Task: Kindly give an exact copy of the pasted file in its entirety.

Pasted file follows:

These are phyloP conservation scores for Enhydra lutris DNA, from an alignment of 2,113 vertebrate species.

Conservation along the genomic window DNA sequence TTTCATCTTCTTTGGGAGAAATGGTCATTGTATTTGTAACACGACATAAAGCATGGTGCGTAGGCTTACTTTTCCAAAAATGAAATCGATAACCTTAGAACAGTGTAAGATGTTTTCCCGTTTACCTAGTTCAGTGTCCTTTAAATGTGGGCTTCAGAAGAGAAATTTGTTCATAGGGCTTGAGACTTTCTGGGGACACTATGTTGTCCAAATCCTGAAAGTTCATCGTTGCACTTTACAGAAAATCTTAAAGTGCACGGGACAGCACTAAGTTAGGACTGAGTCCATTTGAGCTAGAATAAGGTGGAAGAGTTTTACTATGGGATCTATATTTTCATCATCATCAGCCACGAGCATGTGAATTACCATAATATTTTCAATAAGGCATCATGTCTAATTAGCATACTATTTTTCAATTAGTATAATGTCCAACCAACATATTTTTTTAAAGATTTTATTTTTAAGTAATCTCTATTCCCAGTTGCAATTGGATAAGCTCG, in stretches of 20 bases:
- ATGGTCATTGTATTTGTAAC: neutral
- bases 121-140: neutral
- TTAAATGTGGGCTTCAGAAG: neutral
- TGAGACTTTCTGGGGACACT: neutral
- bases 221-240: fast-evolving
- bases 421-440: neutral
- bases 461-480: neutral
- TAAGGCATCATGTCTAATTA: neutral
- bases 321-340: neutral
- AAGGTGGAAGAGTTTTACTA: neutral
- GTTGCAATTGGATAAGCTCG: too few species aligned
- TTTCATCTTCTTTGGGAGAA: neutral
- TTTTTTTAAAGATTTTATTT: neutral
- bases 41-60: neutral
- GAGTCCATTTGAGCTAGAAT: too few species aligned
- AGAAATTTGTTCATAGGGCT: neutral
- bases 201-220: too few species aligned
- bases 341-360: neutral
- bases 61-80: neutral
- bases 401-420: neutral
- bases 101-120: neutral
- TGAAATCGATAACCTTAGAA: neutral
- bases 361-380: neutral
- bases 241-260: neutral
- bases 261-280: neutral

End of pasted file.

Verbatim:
These are phyloP conservation scores for Enhydra lutris DNA, from an alignment of 2,113 vertebrate species.

Conservation along the genomic window DNA sequence TTTCATCTTCTTTGGGAGAAATGGTCATTGTATTTGTAACACGACATAAAGCATGGTGCGTAGGCTTACTTTTCCAAAAATGAAATCGATAACCTTAGAACAGTGTAAGATGTTTTCCCGTTTACCTAGTTCAGTGTCCTTTAAATGTGGGCTTCAGAAGAGAAATTTGTTCATAGGGCTTGAGACTTTCTGGGGACACTATGTTGTCCAAATCCTGAAAGTTCATCGTTGCACTTTACAGAAAATCTTAAAGTGCACGGGACAGCACTAAGTTAGGACTGAGTCCATTTGAGCTAGAATAAGGTGGAAGAGTTTTACTATGGGATCTATATTTTCATCATCATCAGCCACGAGCATGTGAATTACCATAATATTTTCAATAAGGCATCATGTCTAATTAGCATACTATTTTTCAATTAGTATAATGTCCAACCAACATATTTTTTTAAAGATTTTATTTTTAAGTAATCTCTATTCCCAGTTGCAATTGGATAAGCTCG, in stretches of 20 bases:
- ATGGTCATTGTATTTGTAAC: neutral
- bases 121-140: neutral
- TTAAATGTGGGCTTCAGAAG: neutral
- TGAGACTTTCTGGGGACACT: neutral
- bases 221-240: fast-evolving
- bases 421-440: neutral
- bases 461-480: neutral
- TAAGGCATCATGTCTAATTA: neutral
- bases 321-340: neutral
- AAGGTGGAAGAGTTTTACTA: neutral
- GTTGCAATTGGATAAGCTCG: too few species aligned
- TTTCATCTTCTTTGGGAGAA: neutral
- TTTTTTTAAAGATTTTATTT: neutral
- bases 41-60: neutral
- GAGTCCATTTGAGCTAGAAT: too few species aligned
- AGAAATTTGTTCATAGGGCT: neutral
- bases 201-220: too few species aligned
- bases 341-360: neutral
- bases 61-80: neutral
- bases 401-420: neutral
- bases 101-120: neutral
- TGAAATCGATAACCTTAGAA: neutral
- bases 361-380: neutral
- bases 241-260: neutral
- bases 261-280: neutral